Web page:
Frequently Asked Questions
Learn more before making decisions about public benefits for you and your family. Here are a few Frequently Asked Questions to get you started:
Q. What are public benefits?
A. Public benefits are government benefits like food, cash, housing, and medical assistance for people with low or no income. Examples include SNAP (food stamps), TANF, Public Housing, Section 8, and Medicaid.
Q. What is "Public Charge"?
A. Public Charge is a rule for some people applying for Lawful Permanent Residence (Green Card) or certain other visas to enter the U.S. It mainly affects people who are applying based on a family petition. someone who depends too much on public benefits could be considered a "public charge". Immigration officers may deny the application if they decide someone is likely to become a public charge. They consider a person's health, age, income, family/sponsor support, skills, education, and if they get certain public benefits.
The Public Charge rules do not affect everyone, and not every public benefit is included in the test.
Q. Does the Public Charge rule apply to all immigrants?
A. No. The rule does not affect:
- U.S. Citizens or Applicants for Citizenship.
- Lawful Permanent Residents (Green Card holders). Note: if a Green Card holder leaves the U.S. for more than six months, the Public Charge rule can apply when they try to return.
- People applying for Green Card renewal, DACA renewal, TPS, U or T Visas, Asylum or Refugee status, Special Immigrant Juvenile Status, or VAWA.
- People who have U or T Visa or VAWA status, even if they apply for a Green Card through a family-based petition.
- People applying for a Green Card based on a U or T Visa, Special Immigrant Juvenile Status, VAWA or Asylum/Refugee status.
There are other, less common immigration statuses that are not affected by the Public Charge rule. For a longer list, click here.
Q. Does the Public Charge rule include every public benefit?
A. Using these benefits won't affect the public charge test:
- Medicaid programs (except for long-term care/nursing home benefits)
- SNAP (food stamps)
- Public housing/housing subsidies
- WIC (Special Supplemental Nutrition Program for Women, Infants, and Children)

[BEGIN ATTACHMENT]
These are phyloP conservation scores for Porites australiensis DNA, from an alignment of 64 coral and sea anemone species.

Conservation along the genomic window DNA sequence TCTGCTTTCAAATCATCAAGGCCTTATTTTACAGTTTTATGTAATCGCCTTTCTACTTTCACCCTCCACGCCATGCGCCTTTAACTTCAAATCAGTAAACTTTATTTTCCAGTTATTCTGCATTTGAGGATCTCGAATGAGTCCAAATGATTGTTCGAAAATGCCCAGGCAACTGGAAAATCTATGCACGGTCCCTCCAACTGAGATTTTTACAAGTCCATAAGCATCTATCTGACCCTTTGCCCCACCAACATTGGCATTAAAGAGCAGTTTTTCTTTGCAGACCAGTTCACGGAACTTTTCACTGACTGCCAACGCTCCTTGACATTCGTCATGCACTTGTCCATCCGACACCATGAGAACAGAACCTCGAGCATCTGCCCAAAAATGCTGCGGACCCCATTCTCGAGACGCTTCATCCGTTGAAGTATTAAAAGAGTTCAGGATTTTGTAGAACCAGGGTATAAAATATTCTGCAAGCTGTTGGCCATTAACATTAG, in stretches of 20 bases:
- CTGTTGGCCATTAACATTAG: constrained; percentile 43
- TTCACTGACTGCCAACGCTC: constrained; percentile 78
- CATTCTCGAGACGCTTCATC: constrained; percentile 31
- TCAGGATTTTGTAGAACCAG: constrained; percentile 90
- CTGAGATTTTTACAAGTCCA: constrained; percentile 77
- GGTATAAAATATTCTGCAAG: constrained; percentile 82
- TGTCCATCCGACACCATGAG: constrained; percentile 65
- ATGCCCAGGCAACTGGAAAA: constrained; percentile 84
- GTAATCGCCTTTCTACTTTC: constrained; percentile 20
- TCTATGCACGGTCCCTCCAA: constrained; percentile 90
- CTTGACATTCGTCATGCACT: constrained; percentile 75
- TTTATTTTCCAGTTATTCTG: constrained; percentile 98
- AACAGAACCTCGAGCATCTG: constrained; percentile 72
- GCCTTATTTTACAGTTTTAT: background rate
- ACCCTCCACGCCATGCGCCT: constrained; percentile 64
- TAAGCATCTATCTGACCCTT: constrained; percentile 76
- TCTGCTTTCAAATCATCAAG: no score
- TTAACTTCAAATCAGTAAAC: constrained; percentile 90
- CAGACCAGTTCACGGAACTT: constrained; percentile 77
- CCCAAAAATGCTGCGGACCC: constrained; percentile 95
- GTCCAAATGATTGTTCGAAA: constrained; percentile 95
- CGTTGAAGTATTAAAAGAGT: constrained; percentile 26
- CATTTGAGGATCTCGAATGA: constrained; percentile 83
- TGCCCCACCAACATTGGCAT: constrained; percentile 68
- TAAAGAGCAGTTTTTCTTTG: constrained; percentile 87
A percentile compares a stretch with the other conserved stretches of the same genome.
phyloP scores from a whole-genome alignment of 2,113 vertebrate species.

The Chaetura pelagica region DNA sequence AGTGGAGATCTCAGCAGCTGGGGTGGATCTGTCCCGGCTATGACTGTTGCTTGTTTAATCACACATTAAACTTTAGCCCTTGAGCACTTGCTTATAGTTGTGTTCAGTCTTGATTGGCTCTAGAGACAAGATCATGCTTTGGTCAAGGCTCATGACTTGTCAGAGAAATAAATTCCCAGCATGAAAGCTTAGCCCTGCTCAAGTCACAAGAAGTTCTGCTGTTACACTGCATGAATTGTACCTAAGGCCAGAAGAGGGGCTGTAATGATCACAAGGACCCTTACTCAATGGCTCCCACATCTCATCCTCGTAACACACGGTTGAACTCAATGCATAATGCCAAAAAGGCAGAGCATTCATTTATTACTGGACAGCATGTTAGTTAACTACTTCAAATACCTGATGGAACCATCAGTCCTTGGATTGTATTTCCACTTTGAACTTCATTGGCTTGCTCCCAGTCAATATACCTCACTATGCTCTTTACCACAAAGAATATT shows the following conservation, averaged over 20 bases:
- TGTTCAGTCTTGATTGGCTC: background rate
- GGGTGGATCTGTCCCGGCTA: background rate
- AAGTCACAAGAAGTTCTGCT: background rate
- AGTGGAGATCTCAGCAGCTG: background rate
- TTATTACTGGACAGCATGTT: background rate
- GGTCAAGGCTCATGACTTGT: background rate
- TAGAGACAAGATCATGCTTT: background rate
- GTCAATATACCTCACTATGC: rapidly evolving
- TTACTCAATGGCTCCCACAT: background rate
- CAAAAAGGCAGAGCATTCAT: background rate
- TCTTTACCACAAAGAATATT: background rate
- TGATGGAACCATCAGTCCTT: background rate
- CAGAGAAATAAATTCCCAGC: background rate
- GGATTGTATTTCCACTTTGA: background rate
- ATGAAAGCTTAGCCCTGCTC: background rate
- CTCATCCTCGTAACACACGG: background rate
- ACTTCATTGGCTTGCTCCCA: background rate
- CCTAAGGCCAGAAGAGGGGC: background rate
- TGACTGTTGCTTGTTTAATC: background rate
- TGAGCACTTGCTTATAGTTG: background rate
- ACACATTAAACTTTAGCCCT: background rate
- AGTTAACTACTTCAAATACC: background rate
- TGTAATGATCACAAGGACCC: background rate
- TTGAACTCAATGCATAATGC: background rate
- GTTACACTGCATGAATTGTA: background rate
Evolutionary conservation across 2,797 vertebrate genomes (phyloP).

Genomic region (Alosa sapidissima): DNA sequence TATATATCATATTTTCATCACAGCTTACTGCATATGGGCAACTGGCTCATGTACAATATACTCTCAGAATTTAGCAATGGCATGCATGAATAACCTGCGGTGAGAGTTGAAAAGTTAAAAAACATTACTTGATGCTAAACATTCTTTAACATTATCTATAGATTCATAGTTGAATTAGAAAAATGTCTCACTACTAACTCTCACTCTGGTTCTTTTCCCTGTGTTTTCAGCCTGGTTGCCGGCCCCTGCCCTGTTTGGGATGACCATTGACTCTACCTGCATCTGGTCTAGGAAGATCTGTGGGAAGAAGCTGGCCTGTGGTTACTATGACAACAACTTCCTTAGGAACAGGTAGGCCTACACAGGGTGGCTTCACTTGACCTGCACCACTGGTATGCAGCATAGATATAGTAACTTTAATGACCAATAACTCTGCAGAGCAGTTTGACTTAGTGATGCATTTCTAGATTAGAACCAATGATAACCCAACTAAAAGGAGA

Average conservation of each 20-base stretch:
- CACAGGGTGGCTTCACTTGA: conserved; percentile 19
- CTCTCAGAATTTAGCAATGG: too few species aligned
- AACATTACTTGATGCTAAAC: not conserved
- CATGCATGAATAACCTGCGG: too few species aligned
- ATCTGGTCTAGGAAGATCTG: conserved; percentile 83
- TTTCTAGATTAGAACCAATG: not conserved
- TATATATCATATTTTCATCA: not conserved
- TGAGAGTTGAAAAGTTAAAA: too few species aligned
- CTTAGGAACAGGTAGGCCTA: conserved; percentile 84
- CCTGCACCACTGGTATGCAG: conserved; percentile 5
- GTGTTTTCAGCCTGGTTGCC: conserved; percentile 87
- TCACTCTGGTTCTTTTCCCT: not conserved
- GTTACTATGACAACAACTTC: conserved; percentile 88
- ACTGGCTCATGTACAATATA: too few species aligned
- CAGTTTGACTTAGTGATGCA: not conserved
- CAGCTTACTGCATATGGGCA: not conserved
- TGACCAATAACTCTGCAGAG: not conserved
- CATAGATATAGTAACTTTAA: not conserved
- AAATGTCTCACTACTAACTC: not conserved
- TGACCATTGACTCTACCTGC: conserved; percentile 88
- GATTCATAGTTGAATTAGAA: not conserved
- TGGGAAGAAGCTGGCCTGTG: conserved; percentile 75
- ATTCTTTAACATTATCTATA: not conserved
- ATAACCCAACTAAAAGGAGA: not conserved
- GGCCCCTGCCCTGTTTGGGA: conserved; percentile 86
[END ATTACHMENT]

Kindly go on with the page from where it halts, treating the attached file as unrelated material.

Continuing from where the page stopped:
- Disaster relief
- National school lunch or school breakfast programs
- Foster care and adoption
- Head Start
- Children’s Health Insurance Program (CHIP)
- AIDS Drug Assistance Program (ADAP)
- Premium Tax Credit under the ACA
- Earned Income Tax Credit (EITC) or Child Tax Credit
- COVID-19 testing, treatment & vaccination
Only these benefits are in the Public Charge test:
- Cash assistance for income maintenance:
- Supplemental Security Income (SSI)
- Temporary Assistance for Needy Families (TANF)
- State or local general relief or general assistance
- Long-term, medical care in an institution, like a nursing home or psychiatric hospital paid for by the government
*Note: Most immigrants who face a Public Charge test are not eligible for cash benefits. Immigrants with additional questions should talk to a lawyer.
Q. What if some people in my family get public benefits, and others do not?
A. The Public Charge rule focuses on the person applying for a Green Card through a family-based petition. Most immigrants who are applying for a Green card through a family-based petition are not eligible for the benefits listed in the public charge rule.
It does not consider benefits used by their family members.
Q. What if someone will have an interview at the consulate? How does Public Charge affect them?
A. The rules should be the same as the rules for people interviewing at U.S.C.I.S. offices.
Q. How do I know if public benefits or Public Charge could affect my immigration options?
A. Use the Public Charge Guide to learn more about different situations.
Q. Do I qualify for government benefits?
A. Each benefit has different rules about income and immigration status. If you need help for food, health care, cash, or housing for you and your family, contact your social services agency.